5. joebryant

    joebryant Crowing

    Quote:I really envy you. I go bananas with guilt feelings if I'm watching TV, realize it's 20 minutes past the time to close the run's gate. Afterward, I thank God nothing killed them before I did my nightly routine of locking them in an ultra-safe area.
    BTW, where do you live?
  6. Ridgerunner

    Ridgerunner Free Ranging

    Feb 2, 2009
    Southeast Louisiana
    I grew up a lot like that in the hills and ridges of East Tennessee. Our chickens were never locked up, some roosted in trees outside the hen house even in below 0*F weather. Most chickens laid in the hen house but I'd find eggs in the hay loft or maybe in brush piles. Several times hen's would nest somewhere unknown and appear with a bunch of chicks. We would go years between predator attacks, usually a fox or a dog, never a raccoon, possum, or skunk. Occasionally a snake would eat some eggs. It's not that the predators were not around. When they got so thick they were causing a problem, a neighbor's sons and my two younger brothers declared war on skunks. I'd already left home. They killed 56 skunks that summer.

    One of the differences between then and now is that I could only see one other house from our yard. Now you can see several. I could walk in several directions over the hills and never see another house. That's not the case now. The land used to be farmed, which meant the fields were kept clear and not allowed to be overgrown. Fence rows were kept cleared. The woods were trees with not much brushy undergrowth to hide animals. Now the fields and fence rows are overgrown with brush, which is perfect habitat for certain predators and certain prey animals, so the number of predators has increased and they live closer to people, both because they have more places to hide and more prey animals to feed their young. They are attracted to areas people live in because of all the easy food they get from people's trash. Coyotes have also expanded into that territory, both because the food supply for them has increased and the large predators that used to outcompete them have been killed off.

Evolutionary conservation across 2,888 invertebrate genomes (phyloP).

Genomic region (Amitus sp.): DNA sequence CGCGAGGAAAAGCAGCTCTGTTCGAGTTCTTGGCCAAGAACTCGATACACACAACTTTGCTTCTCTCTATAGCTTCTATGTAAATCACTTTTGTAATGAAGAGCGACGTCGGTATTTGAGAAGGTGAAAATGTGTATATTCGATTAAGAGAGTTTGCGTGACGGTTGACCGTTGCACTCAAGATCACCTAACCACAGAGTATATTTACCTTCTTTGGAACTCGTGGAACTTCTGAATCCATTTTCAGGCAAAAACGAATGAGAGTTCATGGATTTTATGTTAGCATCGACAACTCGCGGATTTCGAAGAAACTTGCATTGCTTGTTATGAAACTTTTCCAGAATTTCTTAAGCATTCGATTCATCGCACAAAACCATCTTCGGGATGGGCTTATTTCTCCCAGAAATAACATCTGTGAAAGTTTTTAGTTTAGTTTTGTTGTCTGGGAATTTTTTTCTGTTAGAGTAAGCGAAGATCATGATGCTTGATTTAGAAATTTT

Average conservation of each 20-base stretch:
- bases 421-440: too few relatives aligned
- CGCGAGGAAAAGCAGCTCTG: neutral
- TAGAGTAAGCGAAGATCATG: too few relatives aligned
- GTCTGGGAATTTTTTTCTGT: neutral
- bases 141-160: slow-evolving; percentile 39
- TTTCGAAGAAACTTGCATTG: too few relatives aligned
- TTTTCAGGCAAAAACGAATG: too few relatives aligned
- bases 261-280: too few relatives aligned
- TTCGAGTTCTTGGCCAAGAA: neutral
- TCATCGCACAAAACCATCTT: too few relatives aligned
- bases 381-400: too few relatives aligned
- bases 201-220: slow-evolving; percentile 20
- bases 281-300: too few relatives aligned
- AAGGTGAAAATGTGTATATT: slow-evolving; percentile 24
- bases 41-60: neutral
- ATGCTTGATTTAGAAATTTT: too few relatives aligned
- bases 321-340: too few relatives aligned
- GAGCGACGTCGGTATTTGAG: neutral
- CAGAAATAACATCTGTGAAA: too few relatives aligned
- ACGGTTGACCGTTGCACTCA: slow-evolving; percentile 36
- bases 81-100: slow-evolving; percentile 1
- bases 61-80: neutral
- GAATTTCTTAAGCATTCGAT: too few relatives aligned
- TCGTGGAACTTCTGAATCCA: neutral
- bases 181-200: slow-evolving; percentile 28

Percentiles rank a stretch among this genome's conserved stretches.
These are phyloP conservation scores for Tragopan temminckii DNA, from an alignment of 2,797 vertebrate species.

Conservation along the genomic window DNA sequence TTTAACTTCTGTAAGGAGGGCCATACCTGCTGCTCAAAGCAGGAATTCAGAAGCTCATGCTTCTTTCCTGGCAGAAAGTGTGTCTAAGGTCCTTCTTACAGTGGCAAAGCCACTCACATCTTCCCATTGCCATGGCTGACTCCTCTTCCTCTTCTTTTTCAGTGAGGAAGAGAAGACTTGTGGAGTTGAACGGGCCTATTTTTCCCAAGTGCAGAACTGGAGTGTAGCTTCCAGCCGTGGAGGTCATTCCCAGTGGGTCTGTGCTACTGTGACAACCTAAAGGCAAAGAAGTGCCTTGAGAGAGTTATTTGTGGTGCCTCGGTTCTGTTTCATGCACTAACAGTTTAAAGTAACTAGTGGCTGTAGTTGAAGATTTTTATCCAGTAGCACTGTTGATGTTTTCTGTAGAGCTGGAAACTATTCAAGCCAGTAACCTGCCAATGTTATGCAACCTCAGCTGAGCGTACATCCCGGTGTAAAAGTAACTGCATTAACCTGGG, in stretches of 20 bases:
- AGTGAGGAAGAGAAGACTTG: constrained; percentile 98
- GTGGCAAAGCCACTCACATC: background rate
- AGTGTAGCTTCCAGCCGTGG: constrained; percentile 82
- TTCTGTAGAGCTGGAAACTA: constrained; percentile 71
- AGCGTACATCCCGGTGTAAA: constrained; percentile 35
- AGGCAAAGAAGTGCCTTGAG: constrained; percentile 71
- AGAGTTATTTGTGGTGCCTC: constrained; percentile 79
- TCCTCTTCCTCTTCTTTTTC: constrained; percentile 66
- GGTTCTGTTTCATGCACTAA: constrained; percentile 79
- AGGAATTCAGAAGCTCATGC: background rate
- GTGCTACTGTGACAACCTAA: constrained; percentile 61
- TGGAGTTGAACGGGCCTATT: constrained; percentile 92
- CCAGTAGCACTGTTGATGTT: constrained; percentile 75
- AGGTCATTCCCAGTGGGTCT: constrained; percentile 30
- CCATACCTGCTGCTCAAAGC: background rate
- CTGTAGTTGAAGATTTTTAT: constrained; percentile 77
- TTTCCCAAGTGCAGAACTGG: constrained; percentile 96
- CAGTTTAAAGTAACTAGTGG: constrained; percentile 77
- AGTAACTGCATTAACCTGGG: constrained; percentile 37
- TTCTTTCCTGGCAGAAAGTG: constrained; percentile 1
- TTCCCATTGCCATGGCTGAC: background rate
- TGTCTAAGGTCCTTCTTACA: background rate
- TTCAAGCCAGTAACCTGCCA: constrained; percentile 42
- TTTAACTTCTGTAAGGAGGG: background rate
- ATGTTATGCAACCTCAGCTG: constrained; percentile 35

This just talks about one area, possibly pretty close to what your grandmother's place, but it shows how habitat has changed and with it animal distribution. Many people in suburbia would be amazed at how many raccoons, possums, foxes and other predators thrive near people. These predators have plenty of places to hide in the storm sewers, parks, empty lots, and abandoned housing. They get a lot of easy food from people's garbage. And they are not afraid to go around people's houses, especially at night when we don't see them. That's where the food is.

    I think another thing that has changed is people's attitudes. My parents kept several chickens to provide eggs and meat. They were not pets, they were livestock. They did not get individual names and I seriously doubt Dad knew exactly how many chickens he actually had at any one time. They foraged off the land, getting supplemental food only when snow covered the ground. The loss of an occasional chicken was not a catastrophe, was factored into the equation, but did signal you needed to stop that specific predator since he knew where an easy meal was and would be back. Now, for most of the people on this forum, chickens are pets. We know exactly how many we have and can probably identify each one. The loss of one chicken is a big deal.